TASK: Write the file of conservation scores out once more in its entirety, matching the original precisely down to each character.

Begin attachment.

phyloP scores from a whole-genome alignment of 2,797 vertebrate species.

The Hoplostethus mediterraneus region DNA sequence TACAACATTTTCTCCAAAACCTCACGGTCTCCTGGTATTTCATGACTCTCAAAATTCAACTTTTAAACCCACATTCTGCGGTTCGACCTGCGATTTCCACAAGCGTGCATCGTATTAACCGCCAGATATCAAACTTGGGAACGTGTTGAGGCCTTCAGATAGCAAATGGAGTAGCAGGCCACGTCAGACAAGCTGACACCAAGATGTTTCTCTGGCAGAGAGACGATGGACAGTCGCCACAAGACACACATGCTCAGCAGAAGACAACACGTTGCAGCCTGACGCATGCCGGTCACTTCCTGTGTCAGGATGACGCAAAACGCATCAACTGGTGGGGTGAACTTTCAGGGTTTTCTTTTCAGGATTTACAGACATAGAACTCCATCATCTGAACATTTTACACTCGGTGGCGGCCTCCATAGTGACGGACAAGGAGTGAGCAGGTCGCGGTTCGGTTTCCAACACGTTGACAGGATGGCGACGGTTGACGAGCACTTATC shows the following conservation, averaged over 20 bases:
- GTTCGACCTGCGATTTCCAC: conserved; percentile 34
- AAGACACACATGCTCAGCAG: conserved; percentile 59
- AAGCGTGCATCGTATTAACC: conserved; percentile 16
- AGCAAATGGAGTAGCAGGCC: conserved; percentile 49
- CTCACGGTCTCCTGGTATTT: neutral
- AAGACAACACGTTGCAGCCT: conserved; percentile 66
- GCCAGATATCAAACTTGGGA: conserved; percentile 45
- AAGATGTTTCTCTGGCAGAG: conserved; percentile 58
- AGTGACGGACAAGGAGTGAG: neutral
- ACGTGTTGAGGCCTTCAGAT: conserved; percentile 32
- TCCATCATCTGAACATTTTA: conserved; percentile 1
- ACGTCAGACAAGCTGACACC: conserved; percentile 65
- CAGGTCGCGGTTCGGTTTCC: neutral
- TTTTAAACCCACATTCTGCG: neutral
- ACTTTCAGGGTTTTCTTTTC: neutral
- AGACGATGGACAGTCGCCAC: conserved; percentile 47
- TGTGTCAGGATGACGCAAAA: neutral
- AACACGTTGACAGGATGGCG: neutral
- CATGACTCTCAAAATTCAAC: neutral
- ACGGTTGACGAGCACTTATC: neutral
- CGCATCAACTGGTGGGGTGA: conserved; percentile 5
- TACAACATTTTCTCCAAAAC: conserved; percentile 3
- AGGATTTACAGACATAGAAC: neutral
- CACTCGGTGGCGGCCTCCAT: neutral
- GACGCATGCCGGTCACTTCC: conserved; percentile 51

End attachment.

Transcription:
phyloP scores from a whole-genome alignment of 2,797 vertebrate species.

The Hoplostethus mediterraneus region DNA sequence TACAACATTTTCTCCAAAACCTCACGGTCTCCTGGTATTTCATGACTCTCAAAATTCAACTTTTAAACCCACATTCTGCGGTTCGACCTGCGATTTCCACAAGCGTGCATCGTATTAACCGCCAGATATCAAACTTGGGAACGTGTTGAGGCCTTCAGATAGCAAATGGAGTAGCAGGCCACGTCAGACAAGCTGACACCAAGATGTTTCTCTGGCAGAGAGACGATGGACAGTCGCCACAAGACACACATGCTCAGCAGAAGACAACACGTTGCAGCCTGACGCATGCCGGTCACTTCCTGTGTCAGGATGACGCAAAACGCATCAACTGGTGGGGTGAACTTTCAGGGTTTTCTTTTCAGGATTTACAGACATAGAACTCCATCATCTGAACATTTTACACTCGGTGGCGGCCTCCATAGTGACGGACAAGGAGTGAGCAGGTCGCGGTTCGGTTTCCAACACGTTGACAGGATGGCGACGGTTGACGAGCACTTATC shows the following conservation, averaged over 20 bases:
- GTTCGACCTGCGATTTCCAC: conserved; percentile 34
- AAGACACACATGCTCAGCAG: conserved; percentile 59
- AAGCGTGCATCGTATTAACC: conserved; percentile 16
- AGCAAATGGAGTAGCAGGCC: conserved; percentile 49
- CTCACGGTCTCCTGGTATTT: neutral
- AAGACAACACGTTGCAGCCT: conserved; percentile 66
- GCCAGATATCAAACTTGGGA: conserved; percentile 45
- AAGATGTTTCTCTGGCAGAG: conserved; percentile 58
- AGTGACGGACAAGGAGTGAG: neutral
- ACGTGTTGAGGCCTTCAGAT: conserved; percentile 32
- TCCATCATCTGAACATTTTA: conserved; percentile 1
- ACGTCAGACAAGCTGACACC: conserved; percentile 65
- CAGGTCGCGGTTCGGTTTCC: neutral
- TTTTAAACCCACATTCTGCG: neutral
- ACTTTCAGGGTTTTCTTTTC: neutral
- AGACGATGGACAGTCGCCAC: conserved; percentile 47
- TGTGTCAGGATGACGCAAAA: neutral
- AACACGTTGACAGGATGGCG: neutral
- CATGACTCTCAAAATTCAAC: neutral
- ACGGTTGACGAGCACTTATC: neutral
- CGCATCAACTGGTGGGGTGA: conserved; percentile 5
- TACAACATTTTCTCCAAAAC: conserved; percentile 3
- AGGATTTACAGACATAGAAC: neutral
- CACTCGGTGGCGGCCTCCAT: neutral
- GACGCATGCCGGTCACTTCC: conserved; percentile 51